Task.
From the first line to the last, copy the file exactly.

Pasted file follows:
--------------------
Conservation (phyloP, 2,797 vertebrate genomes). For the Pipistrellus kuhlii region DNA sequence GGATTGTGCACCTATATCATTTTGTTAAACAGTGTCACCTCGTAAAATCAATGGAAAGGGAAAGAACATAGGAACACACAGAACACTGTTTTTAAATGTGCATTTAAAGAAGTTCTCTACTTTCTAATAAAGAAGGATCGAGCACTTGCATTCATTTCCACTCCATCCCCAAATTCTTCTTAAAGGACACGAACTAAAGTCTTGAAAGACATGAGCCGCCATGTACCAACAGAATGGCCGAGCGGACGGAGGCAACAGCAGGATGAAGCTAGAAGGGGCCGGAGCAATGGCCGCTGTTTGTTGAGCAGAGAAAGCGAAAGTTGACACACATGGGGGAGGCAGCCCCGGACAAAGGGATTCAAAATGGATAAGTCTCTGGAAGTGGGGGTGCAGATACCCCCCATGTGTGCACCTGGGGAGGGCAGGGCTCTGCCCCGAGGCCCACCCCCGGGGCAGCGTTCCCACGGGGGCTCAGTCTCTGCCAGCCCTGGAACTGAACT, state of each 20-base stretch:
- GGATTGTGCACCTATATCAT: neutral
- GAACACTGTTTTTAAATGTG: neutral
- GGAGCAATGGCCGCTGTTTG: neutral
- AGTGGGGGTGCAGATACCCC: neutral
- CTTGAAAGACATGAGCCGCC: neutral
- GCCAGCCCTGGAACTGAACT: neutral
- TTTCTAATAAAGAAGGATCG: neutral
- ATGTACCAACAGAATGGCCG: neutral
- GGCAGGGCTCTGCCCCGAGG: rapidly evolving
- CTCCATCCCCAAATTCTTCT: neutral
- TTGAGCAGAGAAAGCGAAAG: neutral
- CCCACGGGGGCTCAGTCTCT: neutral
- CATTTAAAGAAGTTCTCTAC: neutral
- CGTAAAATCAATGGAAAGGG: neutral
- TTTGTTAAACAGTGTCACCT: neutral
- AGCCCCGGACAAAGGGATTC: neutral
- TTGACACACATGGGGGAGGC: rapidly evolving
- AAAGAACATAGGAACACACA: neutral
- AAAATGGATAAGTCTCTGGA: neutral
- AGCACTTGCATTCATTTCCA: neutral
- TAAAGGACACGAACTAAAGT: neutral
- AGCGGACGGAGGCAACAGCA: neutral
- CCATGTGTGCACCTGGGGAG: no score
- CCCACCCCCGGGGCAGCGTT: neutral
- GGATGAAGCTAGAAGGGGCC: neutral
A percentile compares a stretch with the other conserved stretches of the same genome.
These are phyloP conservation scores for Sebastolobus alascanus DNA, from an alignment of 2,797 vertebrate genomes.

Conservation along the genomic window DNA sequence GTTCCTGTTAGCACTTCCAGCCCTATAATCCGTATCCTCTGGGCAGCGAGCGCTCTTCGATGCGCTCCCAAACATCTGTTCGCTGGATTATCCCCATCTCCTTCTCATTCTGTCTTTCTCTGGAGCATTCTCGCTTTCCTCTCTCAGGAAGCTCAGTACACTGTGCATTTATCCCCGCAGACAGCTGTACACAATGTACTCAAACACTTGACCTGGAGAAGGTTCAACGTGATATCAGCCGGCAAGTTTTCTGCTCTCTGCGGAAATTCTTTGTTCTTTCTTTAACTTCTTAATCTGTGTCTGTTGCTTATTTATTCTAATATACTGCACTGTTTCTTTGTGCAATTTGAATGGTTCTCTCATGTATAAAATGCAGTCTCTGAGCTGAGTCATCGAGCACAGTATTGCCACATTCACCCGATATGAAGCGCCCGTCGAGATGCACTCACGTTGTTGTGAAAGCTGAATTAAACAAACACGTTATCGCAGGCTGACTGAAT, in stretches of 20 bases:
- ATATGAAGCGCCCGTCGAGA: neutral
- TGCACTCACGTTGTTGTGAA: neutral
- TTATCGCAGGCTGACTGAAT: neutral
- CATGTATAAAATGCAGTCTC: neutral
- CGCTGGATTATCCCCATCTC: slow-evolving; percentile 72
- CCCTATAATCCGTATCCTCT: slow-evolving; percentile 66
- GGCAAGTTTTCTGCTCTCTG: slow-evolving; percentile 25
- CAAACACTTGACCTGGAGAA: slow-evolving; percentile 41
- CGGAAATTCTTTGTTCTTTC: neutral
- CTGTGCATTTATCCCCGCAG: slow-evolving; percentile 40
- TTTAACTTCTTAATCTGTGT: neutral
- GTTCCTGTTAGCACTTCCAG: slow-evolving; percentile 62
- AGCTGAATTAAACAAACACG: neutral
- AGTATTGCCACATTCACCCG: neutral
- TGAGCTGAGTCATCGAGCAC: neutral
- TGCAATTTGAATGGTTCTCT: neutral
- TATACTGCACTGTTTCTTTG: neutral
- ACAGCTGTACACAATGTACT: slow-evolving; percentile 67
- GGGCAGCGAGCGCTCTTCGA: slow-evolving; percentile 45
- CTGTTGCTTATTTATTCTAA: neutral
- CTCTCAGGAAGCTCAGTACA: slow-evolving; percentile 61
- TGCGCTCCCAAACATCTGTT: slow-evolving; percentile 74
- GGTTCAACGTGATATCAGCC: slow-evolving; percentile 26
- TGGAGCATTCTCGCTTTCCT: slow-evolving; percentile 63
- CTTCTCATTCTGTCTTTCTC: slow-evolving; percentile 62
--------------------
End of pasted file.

Conservation (phyloP, 2,797 vertebrate genomes). For the Pipistrellus kuhlii region DNA sequence GGATTGTGCACCTATATCATTTTGTTAAACAGTGTCACCTCGTAAAATCAATGGAAAGGGAAAGAACATAGGAACACACAGAACACTGTTTTTAAATGTGCATTTAAAGAAGTTCTCTACTTTCTAATAAAGAAGGATCGAGCACTTGCATTCATTTCCACTCCATCCCCAAATTCTTCTTAAAGGACACGAACTAAAGTCTTGAAAGACATGAGCCGCCATGTACCAACAGAATGGCCGAGCGGACGGAGGCAACAGCAGGATGAAGCTAGAAGGGGCCGGAGCAATGGCCGCTGTTTGTTGAGCAGAGAAAGCGAAAGTTGACACACATGGGGGAGGCAGCCCCGGACAAAGGGATTCAAAATGGATAAGTCTCTGGAAGTGGGGGTGCAGATACCCCCCATGTGTGCACCTGGGGAGGGCAGGGCTCTGCCCCGAGGCCCACCCCCGGGGCAGCGTTCCCACGGGGGCTCAGTCTCTGCCAGCCCTGGAACTGAACT, state of each 20-base stretch:
- GGATTGTGCACCTATATCAT: neutral
- GAACACTGTTTTTAAATGTG: neutral
- GGAGCAATGGCCGCTGTTTG: neutral
- AGTGGGGGTGCAGATACCCC: neutral
- CTTGAAAGACATGAGCCGCC: neutral
- GCCAGCCCTGGAACTGAACT: neutral
- TTTCTAATAAAGAAGGATCG: neutral
- ATGTACCAACAGAATGGCCG: neutral
- GGCAGGGCTCTGCCCCGAGG: rapidly evolving
- CTCCATCCCCAAATTCTTCT: neutral
- TTGAGCAGAGAAAGCGAAAG: neutral
- CCCACGGGGGCTCAGTCTCT: neutral
- CATTTAAAGAAGTTCTCTAC: neutral
- CGTAAAATCAATGGAAAGGG: neutral
- TTTGTTAAACAGTGTCACCT: neutral
- AGCCCCGGACAAAGGGATTC: neutral
- TTGACACACATGGGGGAGGC: rapidly evolving
- AAAGAACATAGGAACACACA: neutral
- AAAATGGATAAGTCTCTGGA: neutral
- AGCACTTGCATTCATTTCCA: neutral
- TAAAGGACACGAACTAAAGT: neutral
- AGCGGACGGAGGCAACAGCA: neutral
- CCATGTGTGCACCTGGGGAG: no score
- CCCACCCCCGGGGCAGCGTT: neutral
- GGATGAAGCTAGAAGGGGCC: neutral
A percentile compares a stretch with the other conserved stretches of the same genome.
These are phyloP conservation scores for Sebastolobus alascanus DNA, from an alignment of 2,797 vertebrate genomes.

Conservation along the genomic window DNA sequence GTTCCTGTTAGCACTTCCAGCCCTATAATCCGTATCCTCTGGGCAGCGAGCGCTCTTCGATGCGCTCCCAAACATCTGTTCGCTGGATTATCCCCATCTCCTTCTCATTCTGTCTTTCTCTGGAGCATTCTCGCTTTCCTCTCTCAGGAAGCTCAGTACACTGTGCATTTATCCCCGCAGACAGCTGTACACAATGTACTCAAACACTTGACCTGGAGAAGGTTCAACGTGATATCAGCCGGCAAGTTTTCTGCTCTCTGCGGAAATTCTTTGTTCTTTCTTTAACTTCTTAATCTGTGTCTGTTGCTTATTTATTCTAATATACTGCACTGTTTCTTTGTGCAATTTGAATGGTTCTCTCATGTATAAAATGCAGTCTCTGAGCTGAGTCATCGAGCACAGTATTGCCACATTCACCCGATATGAAGCGCCCGTCGAGATGCACTCACGTTGTTGTGAAAGCTGAATTAAACAAACACGTTATCGCAGGCTGACTGAAT, in stretches of 20 bases:
- ATATGAAGCGCCCGTCGAGA: neutral
- TGCACTCACGTTGTTGTGAA: neutral
- TTATCGCAGGCTGACTGAAT: neutral
- CATGTATAAAATGCAGTCTC: neutral
- CGCTGGATTATCCCCATCTC: slow-evolving; percentile 72
- CCCTATAATCCGTATCCTCT: slow-evolving; percentile 66
- GGCAAGTTTTCTGCTCTCTG: slow-evolving; percentile 25
- CAAACACTTGACCTGGAGAA: slow-evolving; percentile 41
- CGGAAATTCTTTGTTCTTTC: neutral
- CTGTGCATTTATCCCCGCAG: slow-evolving; percentile 40
- TTTAACTTCTTAATCTGTGT: neutral
- GTTCCTGTTAGCACTTCCAG: slow-evolving; percentile 62
- AGCTGAATTAAACAAACACG: neutral
- AGTATTGCCACATTCACCCG: neutral
- TGAGCTGAGTCATCGAGCAC: neutral
- TGCAATTTGAATGGTTCTCT: neutral
- TATACTGCACTGTTTCTTTG: neutral
- ACAGCTGTACACAATGTACT: slow-evolving; percentile 67
- GGGCAGCGAGCGCTCTTCGA: slow-evolving; percentile 45
- CTGTTGCTTATTTATTCTAA: neutral
- CTCTCAGGAAGCTCAGTACA: slow-evolving; percentile 61
- TGCGCTCCCAAACATCTGTT: slow-evolving; percentile 74
- GGTTCAACGTGATATCAGCC: slow-evolving; percentile 26
- TGGAGCATTCTCGCTTTCCT: slow-evolving; percentile 63
- CTTCTCATTCTGTCTTTCTC: slow-evolving; percentile 62